I decided to pick one computer as my “primary residence,” and I make sure to save a copy of every file I create on this computer. For me, this means that I save everything I do on my school computers onto a flash drive. Then I add these files to my computer at home, my virtual home base.
Step 4: Folders to the Rescue
This is the most important step when organizing your computer! A logical hierarchy of folders and subfolders makes a huge difference when it comes to using our computers efficiently. Within my documents folder, I keep a range of subfolders that go three, four, even five layers deep.
I keep separate folders within “my documents” for lesson plans, completed student work, family correspondence, etc. So, within my lesson plans folder, there are many layers of folders. For example: documents → lesson plans → math → operations → division. I file all of my division lesson plans, worksheets, and even educational movie clips in my division subfolder. Then, when it comes time to teach the division unit next year, I only need to go to one place for all of the resources I’ve created and collected.
Here's my virtual filing system for multiplication resources.
Step 5: Back It Up!
If you like to court mayhem and disaster, by all means skip over this step. However, for all the sensible, seat belt-wearing, brake-on-yellow teachers out there, this step is essential! Make sure to back up the data on your computer’s hard drive frequently, and you’ll be spared a lot of heartache, frustration, and expense down the line.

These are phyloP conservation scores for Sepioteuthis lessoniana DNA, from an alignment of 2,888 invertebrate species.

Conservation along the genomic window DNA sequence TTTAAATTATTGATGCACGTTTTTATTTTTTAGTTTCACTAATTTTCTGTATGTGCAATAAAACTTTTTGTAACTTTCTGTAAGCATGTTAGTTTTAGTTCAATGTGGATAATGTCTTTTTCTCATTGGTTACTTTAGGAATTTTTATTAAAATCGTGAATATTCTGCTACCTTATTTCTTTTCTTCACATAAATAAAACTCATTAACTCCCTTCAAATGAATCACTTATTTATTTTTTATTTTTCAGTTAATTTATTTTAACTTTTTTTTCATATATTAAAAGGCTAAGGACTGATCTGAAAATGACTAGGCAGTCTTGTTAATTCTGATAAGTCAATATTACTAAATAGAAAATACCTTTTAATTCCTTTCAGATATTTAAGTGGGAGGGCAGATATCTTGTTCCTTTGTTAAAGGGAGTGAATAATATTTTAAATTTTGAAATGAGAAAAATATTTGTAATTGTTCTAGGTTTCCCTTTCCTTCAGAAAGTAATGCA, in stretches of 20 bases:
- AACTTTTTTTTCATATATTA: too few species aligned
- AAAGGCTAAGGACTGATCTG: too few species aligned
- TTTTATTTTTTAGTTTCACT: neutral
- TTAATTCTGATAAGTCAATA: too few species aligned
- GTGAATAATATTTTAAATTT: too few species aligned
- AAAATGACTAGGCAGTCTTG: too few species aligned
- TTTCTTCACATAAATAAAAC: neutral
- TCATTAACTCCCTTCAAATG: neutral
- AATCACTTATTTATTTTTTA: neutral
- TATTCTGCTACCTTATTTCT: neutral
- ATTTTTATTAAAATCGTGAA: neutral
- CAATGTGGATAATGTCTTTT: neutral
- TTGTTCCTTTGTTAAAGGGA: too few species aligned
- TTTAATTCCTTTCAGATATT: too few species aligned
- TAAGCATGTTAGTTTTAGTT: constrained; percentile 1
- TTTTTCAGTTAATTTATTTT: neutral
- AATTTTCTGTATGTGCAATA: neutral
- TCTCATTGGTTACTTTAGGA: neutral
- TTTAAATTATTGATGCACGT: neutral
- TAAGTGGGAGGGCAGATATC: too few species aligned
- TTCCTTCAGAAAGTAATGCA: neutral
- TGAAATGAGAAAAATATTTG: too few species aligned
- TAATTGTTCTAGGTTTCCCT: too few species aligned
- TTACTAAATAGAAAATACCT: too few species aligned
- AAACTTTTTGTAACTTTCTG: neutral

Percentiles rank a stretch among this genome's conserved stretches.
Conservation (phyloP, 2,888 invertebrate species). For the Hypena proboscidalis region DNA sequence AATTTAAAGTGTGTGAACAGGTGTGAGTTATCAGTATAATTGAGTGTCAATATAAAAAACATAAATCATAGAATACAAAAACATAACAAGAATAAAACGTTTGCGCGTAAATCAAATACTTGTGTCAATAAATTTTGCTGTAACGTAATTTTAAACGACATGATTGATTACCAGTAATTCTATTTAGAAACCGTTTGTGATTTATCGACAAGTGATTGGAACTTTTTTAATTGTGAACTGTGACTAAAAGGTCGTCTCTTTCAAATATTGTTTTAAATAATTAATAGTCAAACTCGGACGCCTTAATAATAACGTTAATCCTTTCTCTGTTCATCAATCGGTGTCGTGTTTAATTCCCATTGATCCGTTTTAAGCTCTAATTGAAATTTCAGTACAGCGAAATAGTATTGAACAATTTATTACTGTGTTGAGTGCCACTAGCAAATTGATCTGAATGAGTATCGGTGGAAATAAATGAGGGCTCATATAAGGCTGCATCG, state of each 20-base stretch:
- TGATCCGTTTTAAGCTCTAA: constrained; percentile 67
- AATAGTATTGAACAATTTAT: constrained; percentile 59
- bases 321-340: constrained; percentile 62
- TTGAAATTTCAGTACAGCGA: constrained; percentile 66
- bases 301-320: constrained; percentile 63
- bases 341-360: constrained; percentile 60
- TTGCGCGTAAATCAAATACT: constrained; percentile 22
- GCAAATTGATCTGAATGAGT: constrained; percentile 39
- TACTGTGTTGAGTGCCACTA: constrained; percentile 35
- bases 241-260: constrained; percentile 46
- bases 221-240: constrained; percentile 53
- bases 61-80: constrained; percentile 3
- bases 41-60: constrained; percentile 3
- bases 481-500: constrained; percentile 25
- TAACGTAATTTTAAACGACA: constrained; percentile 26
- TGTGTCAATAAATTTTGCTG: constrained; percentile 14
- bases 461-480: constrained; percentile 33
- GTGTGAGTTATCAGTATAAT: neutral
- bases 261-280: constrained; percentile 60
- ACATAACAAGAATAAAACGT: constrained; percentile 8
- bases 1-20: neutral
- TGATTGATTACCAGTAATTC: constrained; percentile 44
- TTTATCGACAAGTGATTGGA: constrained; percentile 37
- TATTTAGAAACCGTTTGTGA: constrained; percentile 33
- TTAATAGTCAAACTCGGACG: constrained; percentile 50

Why back up? Well, things eventually go wrong with even the trustiest computers: hard drives fail, viruses attack, and fire, water, and spilled Elmer’s glue give your computer a severe, irreversible case of amnesia. However, if you saved a copy of your documents, videos, photos, and music in another location, hard drive failure is merely a fender bender, not a total wreck.
There are many options for backing up your computer’s data to another storage device. They all accomplish the same goal — they save files to a secondary location in case your primary storage (i.e., your computer) fails. I use an external hard drive, and I back up to it every other week. There are also online storage options, and if you only need to back up a small amount of data, a USB flash drive or DVDs/CDs can be a simple solution. Here’s an article that explains backup options for the lay person, and here are directions for backing up on either a PC or Mac.
Once you’ve picked your backup plan, the most important thing is to stick to it! Come up with a schedule. I back up my computer on the first and fifteenth of every month. This ensures that I’m never at risk of losing more than two weeks' of data. Put a swoosh on your computer’s desktop to remind yourself — Just Do It!
Tips for the Extra Tidy
Now that your computer is squeaky clean on the inside, don’t forget about cleaning the physical hardware too! Blogger Christy Crawford opened my eyes to the germiest places in my classroom — our computer keyboards!
For even more computer spring cleaning tips, education tech guru Kathy Shrock wrote an Instructor magazine article with four must-do solutions.